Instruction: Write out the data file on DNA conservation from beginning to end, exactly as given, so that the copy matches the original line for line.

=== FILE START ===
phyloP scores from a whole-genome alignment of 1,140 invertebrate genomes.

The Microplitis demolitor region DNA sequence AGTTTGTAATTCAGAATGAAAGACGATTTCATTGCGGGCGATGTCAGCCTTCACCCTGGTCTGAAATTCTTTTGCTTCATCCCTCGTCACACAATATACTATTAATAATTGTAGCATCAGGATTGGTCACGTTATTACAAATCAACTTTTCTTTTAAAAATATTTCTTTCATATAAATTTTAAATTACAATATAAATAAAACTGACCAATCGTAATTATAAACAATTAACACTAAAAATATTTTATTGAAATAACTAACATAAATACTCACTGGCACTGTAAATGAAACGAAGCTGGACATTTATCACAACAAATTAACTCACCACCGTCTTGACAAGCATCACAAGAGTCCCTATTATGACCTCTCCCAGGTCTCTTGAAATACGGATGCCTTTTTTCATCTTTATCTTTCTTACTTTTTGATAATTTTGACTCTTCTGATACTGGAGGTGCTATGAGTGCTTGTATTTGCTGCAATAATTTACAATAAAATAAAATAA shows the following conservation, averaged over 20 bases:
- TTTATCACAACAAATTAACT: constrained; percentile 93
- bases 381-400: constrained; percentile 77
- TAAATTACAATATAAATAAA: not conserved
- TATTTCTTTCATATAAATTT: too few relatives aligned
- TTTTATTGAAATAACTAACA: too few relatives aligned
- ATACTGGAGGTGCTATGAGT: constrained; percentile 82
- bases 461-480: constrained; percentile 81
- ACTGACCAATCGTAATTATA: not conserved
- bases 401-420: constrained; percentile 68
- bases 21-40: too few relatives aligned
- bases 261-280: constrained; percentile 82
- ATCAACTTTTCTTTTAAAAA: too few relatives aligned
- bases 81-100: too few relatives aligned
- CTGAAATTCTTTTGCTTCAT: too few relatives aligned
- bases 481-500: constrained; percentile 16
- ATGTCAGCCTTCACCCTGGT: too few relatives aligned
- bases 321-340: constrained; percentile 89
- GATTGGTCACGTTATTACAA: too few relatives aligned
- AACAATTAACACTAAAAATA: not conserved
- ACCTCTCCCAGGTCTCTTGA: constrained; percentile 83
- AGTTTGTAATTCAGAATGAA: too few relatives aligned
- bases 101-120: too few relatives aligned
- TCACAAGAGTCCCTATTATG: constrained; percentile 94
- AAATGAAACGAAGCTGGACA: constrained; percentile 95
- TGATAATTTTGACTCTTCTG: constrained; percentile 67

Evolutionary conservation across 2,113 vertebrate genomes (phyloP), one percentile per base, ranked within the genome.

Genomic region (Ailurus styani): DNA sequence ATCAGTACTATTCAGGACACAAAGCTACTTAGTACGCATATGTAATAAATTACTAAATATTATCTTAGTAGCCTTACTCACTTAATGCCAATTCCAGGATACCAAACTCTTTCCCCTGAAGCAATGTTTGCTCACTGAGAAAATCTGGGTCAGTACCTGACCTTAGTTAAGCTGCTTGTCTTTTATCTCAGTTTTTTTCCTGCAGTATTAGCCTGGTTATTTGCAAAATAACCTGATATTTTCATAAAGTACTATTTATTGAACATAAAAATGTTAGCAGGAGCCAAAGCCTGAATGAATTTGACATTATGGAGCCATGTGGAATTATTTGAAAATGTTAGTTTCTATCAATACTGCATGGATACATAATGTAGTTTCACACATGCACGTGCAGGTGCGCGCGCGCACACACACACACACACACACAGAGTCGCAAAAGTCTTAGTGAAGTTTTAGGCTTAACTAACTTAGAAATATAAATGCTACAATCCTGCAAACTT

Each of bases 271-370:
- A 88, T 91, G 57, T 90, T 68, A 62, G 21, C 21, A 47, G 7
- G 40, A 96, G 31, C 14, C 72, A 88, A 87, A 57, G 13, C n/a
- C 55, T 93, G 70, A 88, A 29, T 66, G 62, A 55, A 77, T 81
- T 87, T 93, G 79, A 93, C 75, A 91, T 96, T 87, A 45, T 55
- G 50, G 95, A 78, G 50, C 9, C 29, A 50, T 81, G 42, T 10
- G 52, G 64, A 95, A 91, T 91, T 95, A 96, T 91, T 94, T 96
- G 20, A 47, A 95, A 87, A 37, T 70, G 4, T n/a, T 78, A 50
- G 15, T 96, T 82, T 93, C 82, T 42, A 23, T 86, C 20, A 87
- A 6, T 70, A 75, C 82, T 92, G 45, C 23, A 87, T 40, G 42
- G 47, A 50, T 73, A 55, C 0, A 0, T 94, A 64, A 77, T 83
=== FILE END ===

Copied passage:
phyloP scores from a whole-genome alignment of 1,140 invertebrate genomes.

The Microplitis demolitor region DNA sequence AGTTTGTAATTCAGAATGAAAGACGATTTCATTGCGGGCGATGTCAGCCTTCACCCTGGTCTGAAATTCTTTTGCTTCATCCCTCGTCACACAATATACTATTAATAATTGTAGCATCAGGATTGGTCACGTTATTACAAATCAACTTTTCTTTTAAAAATATTTCTTTCATATAAATTTTAAATTACAATATAAATAAAACTGACCAATCGTAATTATAAACAATTAACACTAAAAATATTTTATTGAAATAACTAACATAAATACTCACTGGCACTGTAAATGAAACGAAGCTGGACATTTATCACAACAAATTAACTCACCACCGTCTTGACAAGCATCACAAGAGTCCCTATTATGACCTCTCCCAGGTCTCTTGAAATACGGATGCCTTTTTTCATCTTTATCTTTCTTACTTTTTGATAATTTTGACTCTTCTGATACTGGAGGTGCTATGAGTGCTTGTATTTGCTGCAATAATTTACAATAAAATAAAATAA shows the following conservation, averaged over 20 bases:
- TTTATCACAACAAATTAACT: constrained; percentile 93
- bases 381-400: constrained; percentile 77
- TAAATTACAATATAAATAAA: not conserved
- TATTTCTTTCATATAAATTT: too few relatives aligned
- TTTTATTGAAATAACTAACA: too few relatives aligned
- ATACTGGAGGTGCTATGAGT: constrained; percentile 82
- bases 461-480: constrained; percentile 81
- ACTGACCAATCGTAATTATA: not conserved
- bases 401-420: constrained; percentile 68
- bases 21-40: too few relatives aligned
- bases 261-280: constrained; percentile 82
- ATCAACTTTTCTTTTAAAAA: too few relatives aligned
- bases 81-100: too few relatives aligned
- CTGAAATTCTTTTGCTTCAT: too few relatives aligned
- bases 481-500: constrained; percentile 16
- ATGTCAGCCTTCACCCTGGT: too few relatives aligned
- bases 321-340: constrained; percentile 89
- GATTGGTCACGTTATTACAA: too few relatives aligned
- AACAATTAACACTAAAAATA: not conserved
- ACCTCTCCCAGGTCTCTTGA: constrained; percentile 83
- AGTTTGTAATTCAGAATGAA: too few relatives aligned
- bases 101-120: too few relatives aligned
- TCACAAGAGTCCCTATTATG: constrained; percentile 94
- AAATGAAACGAAGCTGGACA: constrained; percentile 95
- TGATAATTTTGACTCTTCTG: constrained; percentile 67

Evolutionary conservation across 2,113 vertebrate genomes (phyloP), one percentile per base, ranked within the genome.

Genomic region (Ailurus styani): DNA sequence ATCAGTACTATTCAGGACACAAAGCTACTTAGTACGCATATGTAATAAATTACTAAATATTATCTTAGTAGCCTTACTCACTTAATGCCAATTCCAGGATACCAAACTCTTTCCCCTGAAGCAATGTTTGCTCACTGAGAAAATCTGGGTCAGTACCTGACCTTAGTTAAGCTGCTTGTCTTTTATCTCAGTTTTTTTCCTGCAGTATTAGCCTGGTTATTTGCAAAATAACCTGATATTTTCATAAAGTACTATTTATTGAACATAAAAATGTTAGCAGGAGCCAAAGCCTGAATGAATTTGACATTATGGAGCCATGTGGAATTATTTGAAAATGTTAGTTTCTATCAATACTGCATGGATACATAATGTAGTTTCACACATGCACGTGCAGGTGCGCGCGCGCACACACACACACACACACACAGAGTCGCAAAAGTCTTAGTGAAGTTTTAGGCTTAACTAACTTAGAAATATAAATGCTACAATCCTGCAAACTT

Each of bases 271-370:
- A 88, T 91, G 57, T 90, T 68, A 62, G 21, C 21, A 47, G 7
- G 40, A 96, G 31, C 14, C 72, A 88, A 87, A 57, G 13, C n/a
- C 55, T 93, G 70, A 88, A 29, T 66, G 62, A 55, A 77, T 81
- T 87, T 93, G 79, A 93, C 75, A 91, T 96, T 87, A 45, T 55
- G 50, G 95, A 78, G 50, C 9, C 29, A 50, T 81, G 42, T 10
- G 52, G 64, A 95, A 91, T 91, T 95, A 96, T 91, T 94, T 96
- G 20, A 47, A 95, A 87, A 37, T 70, G 4, T n/a, T 78, A 50
- G 15, T 96, T 82, T 93, C 82, T 42, A 23, T 86, C 20, A 87
- A 6, T 70, A 75, C 82, T 92, G 45, C 23, A 87, T 40, G 42
- G 47, A 50, T 73, A 55, C 0, A 0, T 94, A 64, A 77, T 83